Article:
Associated British Foods plans to target the Midlands to expand its Primark chain, the company has revealed.
A spokesman said ABF already intends to open two new stores by the end of this year at refitted former Littlewoods sites in Wolverhampton and Birmingham .
And finance director John Bason said the group would continue to look for acquisitions, particularly in central England, where it was under-represented.
ABF has a flagship Pri-mark store on Birmingham's New Street and there are also outlets in Burton, Hereford, Northampton and Telford.
It said 41 of the 120 Littlewoods stores it bought in July had been transferred to Primark management and would be opened progressively from late spring until early 2007.
Mr Bason said: "Our year-end is September, and probably ten will be open by then, and by far the majority will be open by Christmas. And this time next year, we'd hope most would be open."
Before being closed for refitting and rebranding, the Littlewoods stores exceeded expectations.
"The trading result will be somewhat ahead of our expectation at the time of acquisition," said ABF.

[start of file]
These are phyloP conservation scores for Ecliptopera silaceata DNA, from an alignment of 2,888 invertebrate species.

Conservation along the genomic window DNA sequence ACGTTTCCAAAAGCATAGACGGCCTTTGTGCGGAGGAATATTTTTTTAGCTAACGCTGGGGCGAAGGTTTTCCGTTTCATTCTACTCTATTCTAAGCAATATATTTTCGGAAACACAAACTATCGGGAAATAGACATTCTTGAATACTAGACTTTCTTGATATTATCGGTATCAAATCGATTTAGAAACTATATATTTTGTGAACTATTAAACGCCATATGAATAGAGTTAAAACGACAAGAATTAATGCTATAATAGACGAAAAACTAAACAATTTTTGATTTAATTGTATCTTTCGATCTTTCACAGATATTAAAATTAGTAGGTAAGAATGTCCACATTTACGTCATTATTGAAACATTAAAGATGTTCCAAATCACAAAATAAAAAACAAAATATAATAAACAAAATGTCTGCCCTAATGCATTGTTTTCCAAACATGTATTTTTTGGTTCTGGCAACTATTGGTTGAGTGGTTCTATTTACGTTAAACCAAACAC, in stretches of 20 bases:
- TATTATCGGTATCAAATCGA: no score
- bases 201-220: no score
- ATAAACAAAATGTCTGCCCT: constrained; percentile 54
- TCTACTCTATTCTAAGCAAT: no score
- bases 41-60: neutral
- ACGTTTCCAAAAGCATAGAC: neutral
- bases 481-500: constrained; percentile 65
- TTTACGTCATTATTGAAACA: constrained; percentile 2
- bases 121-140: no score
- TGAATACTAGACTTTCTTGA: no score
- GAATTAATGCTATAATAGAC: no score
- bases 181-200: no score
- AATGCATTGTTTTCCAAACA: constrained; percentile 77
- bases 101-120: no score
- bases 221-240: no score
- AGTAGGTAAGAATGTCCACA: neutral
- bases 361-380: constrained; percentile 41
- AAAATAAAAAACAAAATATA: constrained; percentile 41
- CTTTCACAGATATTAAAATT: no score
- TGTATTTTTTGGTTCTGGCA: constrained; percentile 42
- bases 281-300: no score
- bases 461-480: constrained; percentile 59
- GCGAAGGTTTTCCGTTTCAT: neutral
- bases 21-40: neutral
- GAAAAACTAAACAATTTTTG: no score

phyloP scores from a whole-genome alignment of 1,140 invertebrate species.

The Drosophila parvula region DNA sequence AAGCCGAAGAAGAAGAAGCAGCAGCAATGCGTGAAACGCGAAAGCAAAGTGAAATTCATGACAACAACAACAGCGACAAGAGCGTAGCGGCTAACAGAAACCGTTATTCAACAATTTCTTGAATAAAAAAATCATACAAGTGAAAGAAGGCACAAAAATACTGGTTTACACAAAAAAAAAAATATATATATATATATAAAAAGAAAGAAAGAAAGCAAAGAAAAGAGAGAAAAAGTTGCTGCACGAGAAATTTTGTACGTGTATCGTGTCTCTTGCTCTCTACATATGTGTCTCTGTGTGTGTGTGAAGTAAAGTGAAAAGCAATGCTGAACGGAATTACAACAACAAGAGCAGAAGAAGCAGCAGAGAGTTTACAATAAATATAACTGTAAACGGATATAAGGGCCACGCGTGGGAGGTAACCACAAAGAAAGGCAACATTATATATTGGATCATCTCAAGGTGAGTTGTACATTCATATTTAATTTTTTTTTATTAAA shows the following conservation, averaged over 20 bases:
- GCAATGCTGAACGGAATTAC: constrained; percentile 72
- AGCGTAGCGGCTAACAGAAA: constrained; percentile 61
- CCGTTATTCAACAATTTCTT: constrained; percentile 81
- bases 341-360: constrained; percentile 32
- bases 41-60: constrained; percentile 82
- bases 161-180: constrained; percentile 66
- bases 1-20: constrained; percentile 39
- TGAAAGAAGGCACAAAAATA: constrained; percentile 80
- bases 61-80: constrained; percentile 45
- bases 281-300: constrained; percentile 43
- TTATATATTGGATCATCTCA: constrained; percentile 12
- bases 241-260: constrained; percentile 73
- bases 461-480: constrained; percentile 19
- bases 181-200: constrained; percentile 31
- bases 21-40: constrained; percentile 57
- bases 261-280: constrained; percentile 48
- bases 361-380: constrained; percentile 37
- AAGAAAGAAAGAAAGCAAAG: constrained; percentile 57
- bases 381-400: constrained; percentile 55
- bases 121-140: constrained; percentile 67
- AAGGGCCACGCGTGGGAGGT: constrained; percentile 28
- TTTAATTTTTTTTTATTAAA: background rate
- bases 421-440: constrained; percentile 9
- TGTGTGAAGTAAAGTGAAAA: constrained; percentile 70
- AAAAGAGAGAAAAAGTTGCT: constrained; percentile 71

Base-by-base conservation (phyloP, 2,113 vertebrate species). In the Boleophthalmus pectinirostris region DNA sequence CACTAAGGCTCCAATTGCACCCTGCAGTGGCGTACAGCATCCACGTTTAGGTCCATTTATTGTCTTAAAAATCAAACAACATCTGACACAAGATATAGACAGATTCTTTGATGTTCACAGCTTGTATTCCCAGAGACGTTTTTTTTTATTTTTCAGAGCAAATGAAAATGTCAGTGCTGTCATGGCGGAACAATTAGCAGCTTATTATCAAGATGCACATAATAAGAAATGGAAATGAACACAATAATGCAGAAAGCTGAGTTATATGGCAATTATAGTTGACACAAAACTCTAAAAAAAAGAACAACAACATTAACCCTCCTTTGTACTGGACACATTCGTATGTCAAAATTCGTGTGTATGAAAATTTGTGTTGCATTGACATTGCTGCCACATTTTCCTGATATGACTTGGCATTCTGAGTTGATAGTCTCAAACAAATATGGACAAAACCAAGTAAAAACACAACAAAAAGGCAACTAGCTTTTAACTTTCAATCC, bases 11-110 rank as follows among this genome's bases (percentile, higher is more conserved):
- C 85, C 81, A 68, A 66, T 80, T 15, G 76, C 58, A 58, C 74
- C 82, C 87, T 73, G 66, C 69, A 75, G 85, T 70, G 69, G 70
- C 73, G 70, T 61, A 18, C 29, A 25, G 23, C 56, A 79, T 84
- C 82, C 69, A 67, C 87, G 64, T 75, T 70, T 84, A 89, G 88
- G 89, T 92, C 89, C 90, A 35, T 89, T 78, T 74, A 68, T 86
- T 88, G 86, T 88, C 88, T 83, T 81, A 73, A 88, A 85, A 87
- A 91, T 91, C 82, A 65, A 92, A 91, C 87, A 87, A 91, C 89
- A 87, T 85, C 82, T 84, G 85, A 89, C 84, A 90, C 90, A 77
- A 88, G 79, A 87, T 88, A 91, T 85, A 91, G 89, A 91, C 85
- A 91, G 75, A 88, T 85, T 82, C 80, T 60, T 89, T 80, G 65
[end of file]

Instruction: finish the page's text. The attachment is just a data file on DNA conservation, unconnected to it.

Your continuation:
The company increased its estimate of the amount of new space Primark would gain in the deal, to 1.4 million sq ft from 1.2 million.
ABF is unloading the 79 remaining Littlewoods stores and 59 had already been sold, it said.
The group yesterday revealed half-year sales at Primark were expected to increase by six per cent despite a fire which destroyed its main UK warehouse.
The firm said stock levels had recovered well following the blaze in November and its expansion programme continued with seven new high street stores opened, compared with three that were closed during the first half of its financial year.
At the group's grocery business, Twinings, Ovaltine and Ryvita all achieved strong sales growth. It has made £1.5 billion worth of investments recently.
Elsewhere in the group, bakery operations have experienced difficulties with sales down in the UK business Allied Bakeries.
The firm said British Sugar continued to face difficult market conditions in the UK and Poland with fierce competition for deals and soaring costs.
Operating profits are expected to be down despite "excellent" campaigns in both countries.
Two of British Sugar's four factories are to be closed in Poland as part of a cost cutting drive.